Your muscles, teeth, bones and even nails require calcium, and without it, your day-to-day functioning can be affected.
Every single nutrient has a role to play in your body, but one nutrient that needs special attention is calcium. Even though you may not notice the early signs of calcium deficiency, over time it can have severe and even life-threatening effects. Over 40 percent of people in America are not getting the required amount of calcium they need, according to Oregon State University. Women are especially vulnerable to calcium deficiency, also known as hypocalcemia because once you cross menopause, your body cannot produce new bone matter as fast as it used to, according to OWH (Office on Women's Health).
To add more calcium to your diet, you can include yogurt, cheese, mozzarella, milk, orange juice, tofu, salmon, turnip greens and kale, which are good sources of calcium according to NIH (National Institutes of Health). You may ignore a few ingredients while preparing your meal but your body has a way of communicating what it needs. If you notice any of these symptoms, it's best to check whether your body is getting enough calcium so that you can prevent it from turning into more severe issues.
If you have noticed that recently you've been extra tired, it could be an effect of calcium deficiency. You don't feel like you have the same energy to do even the routine things that you do almost every day. You feel fatigued and lethargic, and sometimes, even unable to focus or concentrate on the tasks that you're doing, according to Medical News Today.
Calcium is mostly believed to be essential for the bones, but it also plays an important role in keeping your muscles healthy. When there isn't enough calcium in your body, you might notice that your muscles start becoming weak. You feel muscles cramps, aches, and even spasms, typically in areas like your thighs, arms, and underarms. If your body is severely deficient in calcium, then you might also feel numb or a tingling sensation in your feet, legs, hands, arms, and even around the mouth.
Calcium deficiency severe affects your bones and makes them weak, causing what's known as osteoporosis. This can make your bones weak and more prone to fractures. Even ordinary tasks like walking or lifting things might become extremely hard because your bones no longer have the same strength that they once used to have. As women cross menopause, your body cannot keep up with the amount of new bone matter that needs to be produced. When your body starts taking calcium from your bones, they lose density and become extremely weak and can break easily.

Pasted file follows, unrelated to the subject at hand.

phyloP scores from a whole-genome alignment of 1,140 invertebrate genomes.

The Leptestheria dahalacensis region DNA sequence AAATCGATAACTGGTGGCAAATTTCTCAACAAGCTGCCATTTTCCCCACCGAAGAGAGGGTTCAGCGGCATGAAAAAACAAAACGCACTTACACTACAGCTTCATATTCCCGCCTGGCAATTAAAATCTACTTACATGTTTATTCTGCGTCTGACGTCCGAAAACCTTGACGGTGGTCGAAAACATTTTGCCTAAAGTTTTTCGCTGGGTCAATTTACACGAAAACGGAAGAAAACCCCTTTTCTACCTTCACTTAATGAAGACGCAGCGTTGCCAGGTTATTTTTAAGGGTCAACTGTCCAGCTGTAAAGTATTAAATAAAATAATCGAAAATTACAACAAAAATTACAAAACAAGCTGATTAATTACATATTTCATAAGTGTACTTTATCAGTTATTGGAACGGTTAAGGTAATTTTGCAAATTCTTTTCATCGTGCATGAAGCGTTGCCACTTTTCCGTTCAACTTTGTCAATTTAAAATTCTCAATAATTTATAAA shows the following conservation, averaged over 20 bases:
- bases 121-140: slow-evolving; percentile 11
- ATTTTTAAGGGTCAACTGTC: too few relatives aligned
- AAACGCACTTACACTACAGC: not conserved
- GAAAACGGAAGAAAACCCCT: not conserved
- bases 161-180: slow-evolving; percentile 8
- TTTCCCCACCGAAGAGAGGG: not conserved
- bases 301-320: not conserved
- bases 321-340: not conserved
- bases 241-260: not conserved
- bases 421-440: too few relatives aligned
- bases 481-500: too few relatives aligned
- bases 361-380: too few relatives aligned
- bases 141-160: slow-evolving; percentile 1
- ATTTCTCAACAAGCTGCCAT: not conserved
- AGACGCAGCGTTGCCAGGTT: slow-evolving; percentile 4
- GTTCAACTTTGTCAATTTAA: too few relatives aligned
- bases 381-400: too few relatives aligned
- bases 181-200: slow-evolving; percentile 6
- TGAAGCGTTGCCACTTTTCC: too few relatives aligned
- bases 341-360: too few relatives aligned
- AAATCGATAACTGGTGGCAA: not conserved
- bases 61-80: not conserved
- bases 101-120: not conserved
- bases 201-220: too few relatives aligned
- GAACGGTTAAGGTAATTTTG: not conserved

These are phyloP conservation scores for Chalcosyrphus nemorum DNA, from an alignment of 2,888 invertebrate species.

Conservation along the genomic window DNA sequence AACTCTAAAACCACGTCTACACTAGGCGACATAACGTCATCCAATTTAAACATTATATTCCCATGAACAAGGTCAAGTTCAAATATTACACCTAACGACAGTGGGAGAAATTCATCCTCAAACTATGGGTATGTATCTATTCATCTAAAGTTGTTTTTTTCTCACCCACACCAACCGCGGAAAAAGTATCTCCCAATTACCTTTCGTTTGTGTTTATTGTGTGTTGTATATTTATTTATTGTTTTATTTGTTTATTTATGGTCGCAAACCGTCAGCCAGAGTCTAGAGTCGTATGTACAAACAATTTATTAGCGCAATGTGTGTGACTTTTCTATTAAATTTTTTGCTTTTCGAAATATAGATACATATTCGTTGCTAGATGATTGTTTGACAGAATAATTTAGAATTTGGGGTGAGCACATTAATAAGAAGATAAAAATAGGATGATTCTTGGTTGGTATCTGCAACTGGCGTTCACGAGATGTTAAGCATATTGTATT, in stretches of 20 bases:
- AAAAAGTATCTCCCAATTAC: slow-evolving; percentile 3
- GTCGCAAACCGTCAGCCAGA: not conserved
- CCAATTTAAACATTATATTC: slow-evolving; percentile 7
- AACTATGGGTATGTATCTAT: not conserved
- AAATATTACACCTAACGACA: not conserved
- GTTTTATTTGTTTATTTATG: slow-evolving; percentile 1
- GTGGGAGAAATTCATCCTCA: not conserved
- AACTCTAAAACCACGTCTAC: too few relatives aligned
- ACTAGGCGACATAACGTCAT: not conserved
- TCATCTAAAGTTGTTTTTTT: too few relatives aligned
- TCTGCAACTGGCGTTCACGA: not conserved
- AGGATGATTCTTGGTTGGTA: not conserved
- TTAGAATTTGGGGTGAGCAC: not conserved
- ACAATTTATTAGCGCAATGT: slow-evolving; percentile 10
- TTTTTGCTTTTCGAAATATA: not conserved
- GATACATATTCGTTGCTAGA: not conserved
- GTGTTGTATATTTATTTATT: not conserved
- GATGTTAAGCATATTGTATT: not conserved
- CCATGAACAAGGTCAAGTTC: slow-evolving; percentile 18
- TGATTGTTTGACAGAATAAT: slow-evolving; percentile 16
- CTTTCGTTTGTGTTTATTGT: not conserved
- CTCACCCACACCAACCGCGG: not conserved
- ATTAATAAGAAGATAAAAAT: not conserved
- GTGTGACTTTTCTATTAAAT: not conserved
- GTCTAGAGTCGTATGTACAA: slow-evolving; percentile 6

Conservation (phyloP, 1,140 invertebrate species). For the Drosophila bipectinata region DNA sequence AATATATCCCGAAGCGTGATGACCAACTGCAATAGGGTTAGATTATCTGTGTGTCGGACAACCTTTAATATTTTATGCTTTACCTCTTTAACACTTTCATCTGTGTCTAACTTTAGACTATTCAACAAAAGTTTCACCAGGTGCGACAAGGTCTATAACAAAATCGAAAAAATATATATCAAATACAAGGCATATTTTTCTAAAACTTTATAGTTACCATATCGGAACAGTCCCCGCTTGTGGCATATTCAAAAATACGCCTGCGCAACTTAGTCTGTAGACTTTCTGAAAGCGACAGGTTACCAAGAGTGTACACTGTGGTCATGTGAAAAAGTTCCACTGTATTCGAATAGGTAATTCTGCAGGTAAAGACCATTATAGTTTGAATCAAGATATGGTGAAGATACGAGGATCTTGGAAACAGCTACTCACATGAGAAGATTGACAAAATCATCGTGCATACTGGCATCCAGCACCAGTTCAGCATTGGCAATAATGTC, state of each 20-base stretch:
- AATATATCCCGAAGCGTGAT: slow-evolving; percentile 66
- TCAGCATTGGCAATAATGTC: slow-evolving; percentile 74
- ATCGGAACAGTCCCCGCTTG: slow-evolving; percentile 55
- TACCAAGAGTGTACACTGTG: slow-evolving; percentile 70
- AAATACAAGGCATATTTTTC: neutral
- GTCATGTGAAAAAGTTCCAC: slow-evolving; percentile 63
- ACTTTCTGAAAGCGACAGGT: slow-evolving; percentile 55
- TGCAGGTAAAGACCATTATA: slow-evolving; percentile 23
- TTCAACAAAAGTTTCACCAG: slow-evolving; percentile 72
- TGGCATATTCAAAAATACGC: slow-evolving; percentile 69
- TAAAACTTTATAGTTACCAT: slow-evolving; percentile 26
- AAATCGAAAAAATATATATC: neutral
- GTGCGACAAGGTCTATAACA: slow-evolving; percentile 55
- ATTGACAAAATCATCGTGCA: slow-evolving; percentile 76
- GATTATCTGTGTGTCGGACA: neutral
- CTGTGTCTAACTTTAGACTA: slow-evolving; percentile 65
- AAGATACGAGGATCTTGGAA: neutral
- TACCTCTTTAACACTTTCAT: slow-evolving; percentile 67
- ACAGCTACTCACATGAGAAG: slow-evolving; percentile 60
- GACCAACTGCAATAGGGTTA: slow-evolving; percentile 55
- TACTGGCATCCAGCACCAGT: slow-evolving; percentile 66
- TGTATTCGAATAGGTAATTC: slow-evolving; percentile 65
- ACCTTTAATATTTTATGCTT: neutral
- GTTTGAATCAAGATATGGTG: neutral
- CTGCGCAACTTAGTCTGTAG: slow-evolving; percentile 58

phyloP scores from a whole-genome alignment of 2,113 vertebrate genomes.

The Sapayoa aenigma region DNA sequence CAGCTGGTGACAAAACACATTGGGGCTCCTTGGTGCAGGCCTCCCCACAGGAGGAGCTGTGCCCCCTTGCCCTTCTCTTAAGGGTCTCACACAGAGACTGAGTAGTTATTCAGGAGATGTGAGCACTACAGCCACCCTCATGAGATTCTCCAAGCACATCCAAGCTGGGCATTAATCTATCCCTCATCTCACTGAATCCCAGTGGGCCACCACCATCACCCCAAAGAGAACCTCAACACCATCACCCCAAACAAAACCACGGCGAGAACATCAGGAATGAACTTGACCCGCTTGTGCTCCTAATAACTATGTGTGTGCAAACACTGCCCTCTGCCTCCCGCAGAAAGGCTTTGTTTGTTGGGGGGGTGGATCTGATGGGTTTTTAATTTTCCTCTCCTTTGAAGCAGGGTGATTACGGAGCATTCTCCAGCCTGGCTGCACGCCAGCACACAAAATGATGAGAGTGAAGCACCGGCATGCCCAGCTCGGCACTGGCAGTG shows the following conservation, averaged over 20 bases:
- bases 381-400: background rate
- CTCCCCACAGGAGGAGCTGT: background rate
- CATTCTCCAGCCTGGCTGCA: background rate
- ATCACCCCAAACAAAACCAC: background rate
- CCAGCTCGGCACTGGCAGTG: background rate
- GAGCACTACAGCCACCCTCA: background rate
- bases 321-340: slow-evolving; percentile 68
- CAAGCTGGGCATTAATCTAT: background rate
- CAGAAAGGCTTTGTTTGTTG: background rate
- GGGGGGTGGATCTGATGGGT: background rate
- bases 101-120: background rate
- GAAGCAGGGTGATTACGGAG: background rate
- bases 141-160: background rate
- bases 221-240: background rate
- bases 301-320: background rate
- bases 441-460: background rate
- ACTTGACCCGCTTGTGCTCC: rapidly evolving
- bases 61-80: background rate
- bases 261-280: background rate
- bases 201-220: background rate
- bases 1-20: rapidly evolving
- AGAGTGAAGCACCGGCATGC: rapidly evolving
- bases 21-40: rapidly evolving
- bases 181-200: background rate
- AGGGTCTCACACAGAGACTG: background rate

A number of reasons could contribute to depression, and one of these could be a calcium deficiency. One study, published on NCBI (National Center for Biotechnology Information) found psychiatric problems to arise in cases of calcium deficiency, including depression. Although depression is a more severe case, what you might notice are mood swings or no desire to go through your regular routine.
If your body is deficient in calcium, you might also notice the effects on your skin. If you notice that your skin is becoming dry and even itchy, it could be because there isn't enough calcium in your body. Calcium deficiency may also have links to skin conditions like eczema and psoriasis. What you might also notice is that your nails also start becoming weak and brittle when there isn't enough calcium intake. Your nails may easily start breaking even with little force.
One particular study highlighted that calcium could effectively reduce the mood swings that you experience when you are going through PMS (premenstrual syndrome). So, it could be possible that if you have calcium in your diet, the more tolerable your PMS might be.
Finding it hard to sleep or getting a good night's worth of sleep could be connected to the level of calcium in your body. "A lack of the nutrients calcium and magnesium will cause you to wake up after a few hours and not be able to return to sleep," said James F. Balch, M.D., author of Prescription for Nutritional Healing. It is with the help of calcium that your brain produces the required substance to help you fall asleep. Therefore, if your body doesn't have enough calcium to work with, it can affect your sleep and make you experience insomnia.
When your body notices that there isn't enough calcium intake, it starts taking the calcium it needs from other parts of your body like your teeth. This sacrifices your dental health and can lead to issues like weak teeth and roots, irritated gums and lead to tooth decay.Disclaimer : This article is for informational purposes only and is not a substitute for professional medical advice, diagnosis, or treatment. Always seek the advice of your physician or other qualified health provider with any questions you may have regarding a medical condition.